173

8 Official Opinions of the Compliance Board 173 (2013)


Minutes – Generally
Minutes to be prepared “as soon as practicable”

When prompt adoption of minutes is impracticable
through no fault of the public body, public body
should provide meeting information in another form


*Topic headings correspond to those in the Opinions Index (2010 edition) at
http://www.oag.state.md.us/opengov/openmeetings/appf.pdf




May 15, 2013

Re: Maryland State Water Quality Advisory Committee
(M.J. Fluss, Complainant)

We have considered the allegations by Michele J. Fluss
(“Complainant”) that the Maryland State Water Quality Advisory
Committee (“SWQAC”) routinely violates the Open Meetings Act (the
“Act”) by adopting the minutes of its meetings too slowly.

State Government Article (“SG”) § 10-509(b) requires a public body
to have its written minutes prepared “as soon as practicable.” In applying
that standard, the only line that we have drawn is that “routine delays of
several months or longer” do not comply with the Act. 7 OMCB Opinions
237, 240-41 (2011). Bodies that only meet quarterly, we have reluctantly
advised, should adopt their minutes by circulating them—reluctantly,
because we do not encourage bodies to take actions that way and do not
condone the practice for other actions. See 8 OMCB Opinions 125, 126
(2013).

Here, all apparently agree that SWQAC routinely adopts the minutes
of each meeting at its next meeting, and, further, that SWQAC usually
meets every other month. So, when everything goes as planned, it takes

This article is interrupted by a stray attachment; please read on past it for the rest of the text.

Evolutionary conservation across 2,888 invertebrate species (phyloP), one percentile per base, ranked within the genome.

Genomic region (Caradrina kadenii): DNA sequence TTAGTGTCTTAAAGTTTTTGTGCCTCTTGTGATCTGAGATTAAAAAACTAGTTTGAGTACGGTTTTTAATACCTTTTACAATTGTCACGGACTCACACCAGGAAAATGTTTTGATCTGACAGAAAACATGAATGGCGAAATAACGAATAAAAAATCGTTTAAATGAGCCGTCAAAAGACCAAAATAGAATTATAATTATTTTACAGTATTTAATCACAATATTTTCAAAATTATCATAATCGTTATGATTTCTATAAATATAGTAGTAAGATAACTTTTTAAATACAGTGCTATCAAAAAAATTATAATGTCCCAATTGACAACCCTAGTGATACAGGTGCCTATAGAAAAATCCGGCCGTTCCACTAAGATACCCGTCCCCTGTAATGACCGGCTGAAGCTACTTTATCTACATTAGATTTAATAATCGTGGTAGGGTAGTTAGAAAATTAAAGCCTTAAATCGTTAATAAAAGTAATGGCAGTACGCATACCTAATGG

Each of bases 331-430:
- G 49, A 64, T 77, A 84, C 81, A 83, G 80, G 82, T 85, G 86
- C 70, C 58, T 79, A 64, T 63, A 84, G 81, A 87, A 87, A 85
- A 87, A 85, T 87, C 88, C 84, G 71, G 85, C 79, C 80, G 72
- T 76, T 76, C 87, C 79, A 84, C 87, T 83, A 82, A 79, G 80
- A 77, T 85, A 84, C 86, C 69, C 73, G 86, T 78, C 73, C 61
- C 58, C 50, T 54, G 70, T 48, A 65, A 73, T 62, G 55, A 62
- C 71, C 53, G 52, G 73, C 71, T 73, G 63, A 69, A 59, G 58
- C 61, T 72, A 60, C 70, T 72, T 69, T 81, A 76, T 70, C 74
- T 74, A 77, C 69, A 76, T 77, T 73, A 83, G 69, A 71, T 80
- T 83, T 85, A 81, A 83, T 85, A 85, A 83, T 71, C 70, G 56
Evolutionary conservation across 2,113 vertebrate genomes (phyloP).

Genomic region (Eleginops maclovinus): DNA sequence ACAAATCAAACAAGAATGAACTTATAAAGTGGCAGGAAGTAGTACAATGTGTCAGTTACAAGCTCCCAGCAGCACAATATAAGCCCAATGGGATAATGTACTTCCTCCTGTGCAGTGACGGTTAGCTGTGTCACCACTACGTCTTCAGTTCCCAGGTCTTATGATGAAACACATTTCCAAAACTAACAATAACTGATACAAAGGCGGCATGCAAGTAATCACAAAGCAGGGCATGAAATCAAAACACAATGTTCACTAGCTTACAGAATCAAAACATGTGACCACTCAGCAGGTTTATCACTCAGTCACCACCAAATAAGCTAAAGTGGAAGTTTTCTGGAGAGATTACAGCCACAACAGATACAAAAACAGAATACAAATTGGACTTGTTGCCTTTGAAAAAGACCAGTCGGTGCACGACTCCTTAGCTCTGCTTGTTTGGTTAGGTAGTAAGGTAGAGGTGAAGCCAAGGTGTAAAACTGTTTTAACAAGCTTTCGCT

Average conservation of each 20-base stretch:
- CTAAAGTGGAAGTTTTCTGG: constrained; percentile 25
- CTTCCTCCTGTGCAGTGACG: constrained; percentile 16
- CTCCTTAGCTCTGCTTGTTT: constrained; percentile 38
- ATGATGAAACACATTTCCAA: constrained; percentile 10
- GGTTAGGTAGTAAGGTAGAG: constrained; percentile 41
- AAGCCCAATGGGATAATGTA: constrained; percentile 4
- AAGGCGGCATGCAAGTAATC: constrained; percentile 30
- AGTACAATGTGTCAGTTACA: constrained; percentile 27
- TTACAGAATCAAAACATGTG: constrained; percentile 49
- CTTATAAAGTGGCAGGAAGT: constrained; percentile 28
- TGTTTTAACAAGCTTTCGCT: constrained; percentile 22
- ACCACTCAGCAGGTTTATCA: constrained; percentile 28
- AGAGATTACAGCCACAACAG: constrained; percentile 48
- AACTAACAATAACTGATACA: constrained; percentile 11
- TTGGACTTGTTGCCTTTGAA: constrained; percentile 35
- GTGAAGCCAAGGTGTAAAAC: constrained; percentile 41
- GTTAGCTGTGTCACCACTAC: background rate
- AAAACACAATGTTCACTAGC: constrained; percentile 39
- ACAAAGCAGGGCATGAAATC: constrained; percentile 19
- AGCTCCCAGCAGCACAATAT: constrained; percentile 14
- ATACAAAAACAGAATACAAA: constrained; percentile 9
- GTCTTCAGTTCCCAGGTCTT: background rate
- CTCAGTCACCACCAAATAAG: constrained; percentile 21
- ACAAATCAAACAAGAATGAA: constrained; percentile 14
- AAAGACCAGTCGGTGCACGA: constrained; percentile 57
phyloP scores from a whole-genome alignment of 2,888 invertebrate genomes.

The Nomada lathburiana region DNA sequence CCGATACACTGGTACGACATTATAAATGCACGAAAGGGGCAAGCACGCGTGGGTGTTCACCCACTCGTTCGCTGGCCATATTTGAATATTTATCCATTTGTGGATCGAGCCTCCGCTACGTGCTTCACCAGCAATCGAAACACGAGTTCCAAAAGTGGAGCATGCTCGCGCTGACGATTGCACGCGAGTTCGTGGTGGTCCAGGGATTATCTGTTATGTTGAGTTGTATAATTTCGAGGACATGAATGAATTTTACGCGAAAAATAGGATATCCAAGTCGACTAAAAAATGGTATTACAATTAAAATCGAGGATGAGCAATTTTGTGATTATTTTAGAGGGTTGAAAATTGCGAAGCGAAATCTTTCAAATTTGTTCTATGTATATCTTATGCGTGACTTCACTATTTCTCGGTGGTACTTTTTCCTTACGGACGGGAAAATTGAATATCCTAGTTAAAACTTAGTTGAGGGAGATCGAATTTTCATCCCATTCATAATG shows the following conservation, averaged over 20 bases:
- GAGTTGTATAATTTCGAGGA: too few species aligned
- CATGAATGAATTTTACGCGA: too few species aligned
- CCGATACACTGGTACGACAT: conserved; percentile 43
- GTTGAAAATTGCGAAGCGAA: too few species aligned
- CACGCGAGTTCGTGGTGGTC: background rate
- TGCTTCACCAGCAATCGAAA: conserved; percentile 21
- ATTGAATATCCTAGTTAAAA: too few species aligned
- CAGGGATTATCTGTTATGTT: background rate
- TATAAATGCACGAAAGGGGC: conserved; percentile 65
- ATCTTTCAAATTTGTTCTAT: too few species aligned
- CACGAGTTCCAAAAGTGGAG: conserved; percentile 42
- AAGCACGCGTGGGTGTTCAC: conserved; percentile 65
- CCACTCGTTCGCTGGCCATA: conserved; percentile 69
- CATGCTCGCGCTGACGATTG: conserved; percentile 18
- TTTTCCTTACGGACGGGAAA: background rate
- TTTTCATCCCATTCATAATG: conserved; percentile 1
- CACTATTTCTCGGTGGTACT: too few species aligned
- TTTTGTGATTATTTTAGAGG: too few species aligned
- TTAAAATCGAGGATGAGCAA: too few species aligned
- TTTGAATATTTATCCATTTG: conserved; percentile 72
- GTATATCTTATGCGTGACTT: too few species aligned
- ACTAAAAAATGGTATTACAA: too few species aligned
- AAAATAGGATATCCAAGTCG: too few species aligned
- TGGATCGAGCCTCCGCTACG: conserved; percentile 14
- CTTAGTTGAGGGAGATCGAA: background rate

SWQAC about eight weeks to adopt its minutes. Complainant points out
that SWQAC’s 2012 meetings occurred from eight to ten weeks apart, and
once eighteen weeks apart; two meetings in 2013 occurred seven weeks
apart. She contends that each “lag time” violated the Act. The delay in
access to the minutes, she states, has prevented her from “gain[ing] an
appreciation of issues under discussion in a reasonable manner because
[SWQAC] excessively delayed approval . . . .”
1
In a reply to SWQAC’s

1
Complainant has complained about the timeliness of a public body’s adoption
of minutes in several complaints over the last eighteen months. See 8 OMCB
Opinions 32 (2012), 8 OMCB Opinions 111 (2012), 8 OMCB Opinions 125
8 Official Opinions of the Compliance Board 173 (2013) 174

response, she suggests that our opinion in 7 OMCB Opinions 8 (2010),
which involved a different public body, establishes that SWQAC violated
the Act. She quotes that opinion for the proposition that “insufficient staff
or competing priorities” are not “excuses for not complying with the Act.”

In essence, then, Complainant asks us to declare that a public body
that meets once every two months violates the Act by adopting its minutes
at each successive meeting, without regard to facts regarding “staff or
competing priorities.” We will not do so. As we have explained before,
the General Assembly chose to set a flexible standard, not a rigid one, and
that standard requires us to consider, for the claimed delays, whether the
particular public body had its written minutes prepared “as soon as
practicable.” That standard accounts for the fact that the Act applies to a
broad range of public bodies, from those staffed on a full-time basis to
those without any staff at all: a set deadline that is “practicable” for one